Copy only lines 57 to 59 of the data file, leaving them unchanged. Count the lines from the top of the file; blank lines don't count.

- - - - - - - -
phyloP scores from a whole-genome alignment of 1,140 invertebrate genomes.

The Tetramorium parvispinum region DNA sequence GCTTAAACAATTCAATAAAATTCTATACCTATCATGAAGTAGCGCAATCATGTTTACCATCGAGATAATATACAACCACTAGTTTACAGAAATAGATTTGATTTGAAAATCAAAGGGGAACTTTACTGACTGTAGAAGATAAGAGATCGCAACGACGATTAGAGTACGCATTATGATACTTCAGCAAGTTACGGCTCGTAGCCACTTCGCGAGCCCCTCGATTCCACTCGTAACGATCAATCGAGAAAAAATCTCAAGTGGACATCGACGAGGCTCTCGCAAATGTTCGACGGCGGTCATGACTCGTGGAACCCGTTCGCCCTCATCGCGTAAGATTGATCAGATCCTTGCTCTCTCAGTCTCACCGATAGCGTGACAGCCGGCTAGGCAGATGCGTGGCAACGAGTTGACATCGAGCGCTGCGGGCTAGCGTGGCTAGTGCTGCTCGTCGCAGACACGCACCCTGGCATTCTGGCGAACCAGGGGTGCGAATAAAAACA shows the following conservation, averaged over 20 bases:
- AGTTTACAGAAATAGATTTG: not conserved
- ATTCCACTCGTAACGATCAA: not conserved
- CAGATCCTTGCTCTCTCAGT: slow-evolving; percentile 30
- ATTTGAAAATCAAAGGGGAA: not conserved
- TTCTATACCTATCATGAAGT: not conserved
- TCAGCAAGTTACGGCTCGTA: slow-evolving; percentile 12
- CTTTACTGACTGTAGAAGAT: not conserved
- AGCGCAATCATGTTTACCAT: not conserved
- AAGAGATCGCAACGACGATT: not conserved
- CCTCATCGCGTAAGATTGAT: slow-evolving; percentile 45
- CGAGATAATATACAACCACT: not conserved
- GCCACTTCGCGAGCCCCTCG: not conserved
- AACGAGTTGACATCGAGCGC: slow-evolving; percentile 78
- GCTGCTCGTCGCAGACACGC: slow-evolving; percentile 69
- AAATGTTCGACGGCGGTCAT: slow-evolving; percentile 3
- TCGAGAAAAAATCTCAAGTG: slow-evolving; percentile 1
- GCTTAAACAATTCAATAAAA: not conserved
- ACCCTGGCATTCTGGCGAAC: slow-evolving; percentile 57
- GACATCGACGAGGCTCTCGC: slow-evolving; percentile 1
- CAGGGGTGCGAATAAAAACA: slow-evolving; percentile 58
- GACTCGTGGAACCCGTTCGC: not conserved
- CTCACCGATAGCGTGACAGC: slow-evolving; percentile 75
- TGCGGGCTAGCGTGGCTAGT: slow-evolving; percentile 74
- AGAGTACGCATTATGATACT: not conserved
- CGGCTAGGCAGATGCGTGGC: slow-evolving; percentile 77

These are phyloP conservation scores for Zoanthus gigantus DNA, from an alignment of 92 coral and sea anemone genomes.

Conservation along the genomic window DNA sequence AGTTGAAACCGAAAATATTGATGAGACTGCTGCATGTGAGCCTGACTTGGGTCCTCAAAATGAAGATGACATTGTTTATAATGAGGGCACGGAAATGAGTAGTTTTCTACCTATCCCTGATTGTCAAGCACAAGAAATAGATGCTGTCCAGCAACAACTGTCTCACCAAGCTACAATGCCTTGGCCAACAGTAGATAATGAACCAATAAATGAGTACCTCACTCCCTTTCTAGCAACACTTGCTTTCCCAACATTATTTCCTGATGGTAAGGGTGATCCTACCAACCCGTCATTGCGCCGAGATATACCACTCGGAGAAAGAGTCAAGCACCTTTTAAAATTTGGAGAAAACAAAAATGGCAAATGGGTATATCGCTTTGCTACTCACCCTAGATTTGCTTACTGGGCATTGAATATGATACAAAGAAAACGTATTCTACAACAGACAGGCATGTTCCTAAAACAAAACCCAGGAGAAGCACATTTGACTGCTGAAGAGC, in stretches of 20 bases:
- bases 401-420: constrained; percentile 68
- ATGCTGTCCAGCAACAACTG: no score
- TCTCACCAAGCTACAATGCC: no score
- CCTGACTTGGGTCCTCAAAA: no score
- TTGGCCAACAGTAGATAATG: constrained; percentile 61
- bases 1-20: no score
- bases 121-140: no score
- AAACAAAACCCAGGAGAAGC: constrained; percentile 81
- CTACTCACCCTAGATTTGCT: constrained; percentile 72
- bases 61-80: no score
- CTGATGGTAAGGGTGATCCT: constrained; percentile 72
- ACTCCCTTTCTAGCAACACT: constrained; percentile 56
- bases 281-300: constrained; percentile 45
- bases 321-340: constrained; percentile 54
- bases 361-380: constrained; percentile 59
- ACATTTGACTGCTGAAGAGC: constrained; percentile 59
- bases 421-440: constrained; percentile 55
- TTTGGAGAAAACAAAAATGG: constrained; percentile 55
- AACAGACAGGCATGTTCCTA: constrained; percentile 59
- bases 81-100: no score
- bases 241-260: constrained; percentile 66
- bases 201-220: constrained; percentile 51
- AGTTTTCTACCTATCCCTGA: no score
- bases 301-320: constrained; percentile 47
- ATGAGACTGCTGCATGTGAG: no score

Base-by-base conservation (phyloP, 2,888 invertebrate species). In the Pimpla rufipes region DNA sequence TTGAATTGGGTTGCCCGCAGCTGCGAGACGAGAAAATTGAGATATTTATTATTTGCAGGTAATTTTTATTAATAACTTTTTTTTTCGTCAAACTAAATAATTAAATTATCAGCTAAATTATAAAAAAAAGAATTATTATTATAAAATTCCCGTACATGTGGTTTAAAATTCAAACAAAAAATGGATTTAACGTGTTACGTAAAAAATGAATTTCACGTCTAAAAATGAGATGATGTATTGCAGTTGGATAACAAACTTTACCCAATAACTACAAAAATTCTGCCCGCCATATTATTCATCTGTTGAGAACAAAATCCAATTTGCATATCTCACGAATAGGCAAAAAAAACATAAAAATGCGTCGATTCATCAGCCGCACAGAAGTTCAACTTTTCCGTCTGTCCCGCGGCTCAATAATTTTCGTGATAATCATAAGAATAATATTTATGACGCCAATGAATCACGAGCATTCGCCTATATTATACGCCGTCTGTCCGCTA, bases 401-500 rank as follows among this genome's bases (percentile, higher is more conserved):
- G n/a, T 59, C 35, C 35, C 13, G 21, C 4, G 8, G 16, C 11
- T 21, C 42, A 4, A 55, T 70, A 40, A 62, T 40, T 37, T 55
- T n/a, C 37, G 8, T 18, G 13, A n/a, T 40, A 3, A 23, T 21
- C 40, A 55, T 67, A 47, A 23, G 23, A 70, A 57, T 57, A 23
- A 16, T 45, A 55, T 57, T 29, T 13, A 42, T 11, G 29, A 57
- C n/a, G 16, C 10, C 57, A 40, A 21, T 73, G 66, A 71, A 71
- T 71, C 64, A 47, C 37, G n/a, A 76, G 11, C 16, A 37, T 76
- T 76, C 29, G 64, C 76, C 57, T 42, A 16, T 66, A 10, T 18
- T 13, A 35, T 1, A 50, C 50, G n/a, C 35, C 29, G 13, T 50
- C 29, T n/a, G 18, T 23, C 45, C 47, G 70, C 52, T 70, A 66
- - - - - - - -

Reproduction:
- T 21, C 42, A 4, A 55, T 70, A 40, A 62, T 40, T 37, T 55
- T n/a, C 37, G 8, T 18, G 13, A n/a, T 40, A 3, A 23, T 21
- C 40, A 55, T 67, A 47, A 23, G 23, A 70, A 57, T 57, A 23